True Crime: Streets of L.A.
Received some new details on the official True Crime soundtrack today. Click here to read them.
May 6, 2003 Update
If you read my True Crime Preview below and you still aren't convinced that this game has incredible potential, please click the white banner above to see some sweet True Crime movies! No really, the movies are swank and you won't be bombarded with foolishness if you click on the banner. Only one page will pop up with the movie on it. Thanks and enjoy!
January 27, 2003 Update
Many of you are still playing Grand Theft Auto: Vice City, but for those of you who have beaten the game and are anxiously waiting for the sequel (or prequel) that is due out in 2004, you might want to look into True Crime: Streets of LA instead. Inspired by Hong Kong action films, True Crime: Streets of LA promises to offer many of the same great features found in GTA: Vice City, and a whole lot more.
In True Crime, you will assume the role of Nick Kang, a Chinese American detective who was discharged from the LAPD due to his overly aggressive and controversial methods of dealing with criminals in Los Angeles. Nick then joins the Elite Operations Division and he decides to get rid of the growing Chinese Triad and Russian Mafia related crimes in LA. Of course, as you keep playing, the storyline becomes more complicated.
Perhaps the most unique aspect of True Crime is the amazingly unlinear gameplay. There will be over 100 missions, with many of them branching off into different sections. Unlike Vice City, there isn't always a set objective that you must follow in order to complete a mission. Instead, the game keeps track of your actions. Even if you "fail" a mission, the game will continue to progress. For example, if you are told to kill a man, but you let him get away, he may come back later to finish you off. Or he might murder someone you know. If you manage to kill him, you obviously don't have to worry about him anymore. Although, that does not mean that one of his friends won't attempt to get revenge on you. All in all, there are about 3 possible endings.
True Crime also features about 100 or so missions that have very little to do with the main storyline. Not only are they there for replay value (you don't have to do them if you don't want to), but they are also there to help improve or upgrade Kang's skills and weapons. If you complete enough of the optional missions, you will be granted access to various training facilities -- such as the dojo, shooting range, and auto shops.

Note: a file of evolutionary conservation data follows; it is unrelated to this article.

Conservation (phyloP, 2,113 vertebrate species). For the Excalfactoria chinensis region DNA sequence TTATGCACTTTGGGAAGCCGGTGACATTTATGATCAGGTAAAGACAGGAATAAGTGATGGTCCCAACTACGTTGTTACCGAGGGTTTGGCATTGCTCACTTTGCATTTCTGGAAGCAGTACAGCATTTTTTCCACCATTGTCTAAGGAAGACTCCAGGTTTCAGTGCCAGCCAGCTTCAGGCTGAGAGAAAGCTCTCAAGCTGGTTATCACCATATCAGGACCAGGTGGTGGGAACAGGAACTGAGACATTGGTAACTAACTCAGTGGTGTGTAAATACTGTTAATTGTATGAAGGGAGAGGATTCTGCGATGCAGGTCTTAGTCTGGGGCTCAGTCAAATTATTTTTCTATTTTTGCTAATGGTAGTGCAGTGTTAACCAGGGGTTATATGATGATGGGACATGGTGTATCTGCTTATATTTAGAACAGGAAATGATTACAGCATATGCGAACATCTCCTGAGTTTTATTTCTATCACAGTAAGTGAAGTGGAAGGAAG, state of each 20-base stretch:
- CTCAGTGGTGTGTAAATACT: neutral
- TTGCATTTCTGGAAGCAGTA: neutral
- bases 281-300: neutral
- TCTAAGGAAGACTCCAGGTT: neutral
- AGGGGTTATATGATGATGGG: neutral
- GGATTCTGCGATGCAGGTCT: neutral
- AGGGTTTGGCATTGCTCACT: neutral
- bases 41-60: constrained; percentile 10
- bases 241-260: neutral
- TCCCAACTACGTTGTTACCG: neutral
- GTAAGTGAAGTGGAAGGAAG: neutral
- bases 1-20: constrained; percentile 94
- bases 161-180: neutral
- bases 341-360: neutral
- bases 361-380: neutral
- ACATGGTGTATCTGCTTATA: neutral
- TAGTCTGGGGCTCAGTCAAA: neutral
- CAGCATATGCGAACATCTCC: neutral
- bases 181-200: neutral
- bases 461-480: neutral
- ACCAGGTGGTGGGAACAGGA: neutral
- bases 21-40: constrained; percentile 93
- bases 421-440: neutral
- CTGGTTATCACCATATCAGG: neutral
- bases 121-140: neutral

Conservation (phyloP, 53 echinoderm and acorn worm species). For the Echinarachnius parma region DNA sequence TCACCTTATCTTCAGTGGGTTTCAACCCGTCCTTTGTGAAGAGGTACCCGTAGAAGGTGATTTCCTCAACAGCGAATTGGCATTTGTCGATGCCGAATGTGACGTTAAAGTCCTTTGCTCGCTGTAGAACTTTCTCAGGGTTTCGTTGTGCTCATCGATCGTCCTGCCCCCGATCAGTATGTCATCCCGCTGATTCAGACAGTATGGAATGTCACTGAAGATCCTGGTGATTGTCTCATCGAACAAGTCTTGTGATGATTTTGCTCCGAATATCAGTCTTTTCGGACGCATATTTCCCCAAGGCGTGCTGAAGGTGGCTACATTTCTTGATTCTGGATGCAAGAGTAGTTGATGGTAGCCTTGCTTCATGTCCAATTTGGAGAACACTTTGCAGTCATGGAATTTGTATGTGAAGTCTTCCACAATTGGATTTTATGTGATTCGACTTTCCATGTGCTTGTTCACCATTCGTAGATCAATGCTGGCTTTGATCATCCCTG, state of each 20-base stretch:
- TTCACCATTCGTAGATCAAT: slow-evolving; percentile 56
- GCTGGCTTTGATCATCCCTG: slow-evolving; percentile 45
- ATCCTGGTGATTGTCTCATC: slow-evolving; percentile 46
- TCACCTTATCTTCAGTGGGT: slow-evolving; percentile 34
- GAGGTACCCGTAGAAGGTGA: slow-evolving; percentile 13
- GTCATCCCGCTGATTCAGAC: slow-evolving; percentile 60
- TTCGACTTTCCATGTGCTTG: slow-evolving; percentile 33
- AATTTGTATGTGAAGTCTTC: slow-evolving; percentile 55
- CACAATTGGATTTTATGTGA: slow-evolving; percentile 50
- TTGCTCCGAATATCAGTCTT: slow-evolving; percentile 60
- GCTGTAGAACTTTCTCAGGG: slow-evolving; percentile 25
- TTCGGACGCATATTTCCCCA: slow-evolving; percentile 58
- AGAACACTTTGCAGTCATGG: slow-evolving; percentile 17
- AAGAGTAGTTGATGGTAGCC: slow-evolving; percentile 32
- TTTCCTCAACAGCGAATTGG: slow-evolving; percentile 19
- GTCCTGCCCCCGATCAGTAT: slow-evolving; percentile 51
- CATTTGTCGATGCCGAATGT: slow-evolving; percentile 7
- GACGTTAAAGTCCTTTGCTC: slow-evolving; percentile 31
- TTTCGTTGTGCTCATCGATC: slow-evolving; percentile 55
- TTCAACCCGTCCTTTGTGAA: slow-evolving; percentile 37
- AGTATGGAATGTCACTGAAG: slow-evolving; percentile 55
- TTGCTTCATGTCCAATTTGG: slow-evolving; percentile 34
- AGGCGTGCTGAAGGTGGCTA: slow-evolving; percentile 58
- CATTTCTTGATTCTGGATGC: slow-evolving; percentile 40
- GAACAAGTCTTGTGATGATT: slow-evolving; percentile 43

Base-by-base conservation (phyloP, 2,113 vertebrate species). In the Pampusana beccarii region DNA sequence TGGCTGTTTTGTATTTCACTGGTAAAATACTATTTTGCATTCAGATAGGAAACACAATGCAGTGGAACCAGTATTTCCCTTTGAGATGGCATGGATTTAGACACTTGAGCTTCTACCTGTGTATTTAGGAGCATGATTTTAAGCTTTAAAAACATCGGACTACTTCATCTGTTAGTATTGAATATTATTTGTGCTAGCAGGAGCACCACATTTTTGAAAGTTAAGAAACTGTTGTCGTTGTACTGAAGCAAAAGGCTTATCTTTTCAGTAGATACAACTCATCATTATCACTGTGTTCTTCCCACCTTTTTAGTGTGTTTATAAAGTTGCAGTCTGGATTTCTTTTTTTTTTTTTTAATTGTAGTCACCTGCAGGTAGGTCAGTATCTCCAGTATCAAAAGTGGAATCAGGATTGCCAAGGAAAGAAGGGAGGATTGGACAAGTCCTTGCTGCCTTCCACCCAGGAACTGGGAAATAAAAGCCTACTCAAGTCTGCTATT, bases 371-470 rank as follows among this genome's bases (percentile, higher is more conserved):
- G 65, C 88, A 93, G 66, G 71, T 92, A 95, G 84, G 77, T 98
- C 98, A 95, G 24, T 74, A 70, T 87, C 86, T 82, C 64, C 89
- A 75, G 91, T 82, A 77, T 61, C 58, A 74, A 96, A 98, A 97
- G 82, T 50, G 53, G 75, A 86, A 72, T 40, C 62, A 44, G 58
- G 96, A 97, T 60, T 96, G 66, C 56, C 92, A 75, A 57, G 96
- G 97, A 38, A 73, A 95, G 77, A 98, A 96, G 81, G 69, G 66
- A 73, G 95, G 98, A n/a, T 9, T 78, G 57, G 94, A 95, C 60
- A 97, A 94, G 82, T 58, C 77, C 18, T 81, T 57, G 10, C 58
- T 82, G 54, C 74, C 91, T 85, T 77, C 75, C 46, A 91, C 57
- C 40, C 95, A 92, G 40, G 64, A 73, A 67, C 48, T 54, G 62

The dojo is used to learn new sets of real-life martial arts moves. Once you are prepared, you must challenge and defeat the master of each dojo or you cannot use your new moves outside of the school. The shooting range also offers new upgrades for Kang as well. For instance, you can earn the ability to target multiple thugs at once (assuming that you have two guns out at once, John Woo style). Precision shooting allows for better aiming and it can be earned at the shooting range as well. Lastly, "bullet-time", something made famous in The Matrix and Max Payne, can be learned to slowdown time.
As for the auto shop, it upgrades your cars. Sadly, there aren't as many cars as in GTA and none of them are licensed vehicles. However, most of True Crime takes place on foot, so there is no need to worry.
Visually, True Crime: Streets of LA is looking quite impressive. The character models look great and their animations are topped off using motion capture technology. True Crime obviously takes place in Los Angeles and the developer, Luxoflux (remember Vigilante 8 on the PSX?), has managed to re-created a whopping 300 square miles of one of the U.S.'s largest cities. If you live in LA, you'll definitely be able to find your way around in True Crime -- especially with over 100 real-life landmark buildings and structures in the game.
And before you ask, you can indeed enter buildings (about 32 of them). One place you can enter is a bar, and you can actually damage and break bottles, stools, pool tables and other objects that get in the way during combat. Cars can be damaged in real-time too, but I don't think they blow up.
To complete the package, the PS2 version of True Crime will feature Dolby Pro Logic II support when it ships to stores this September. More screenshots and info will be posted when it becomes available.
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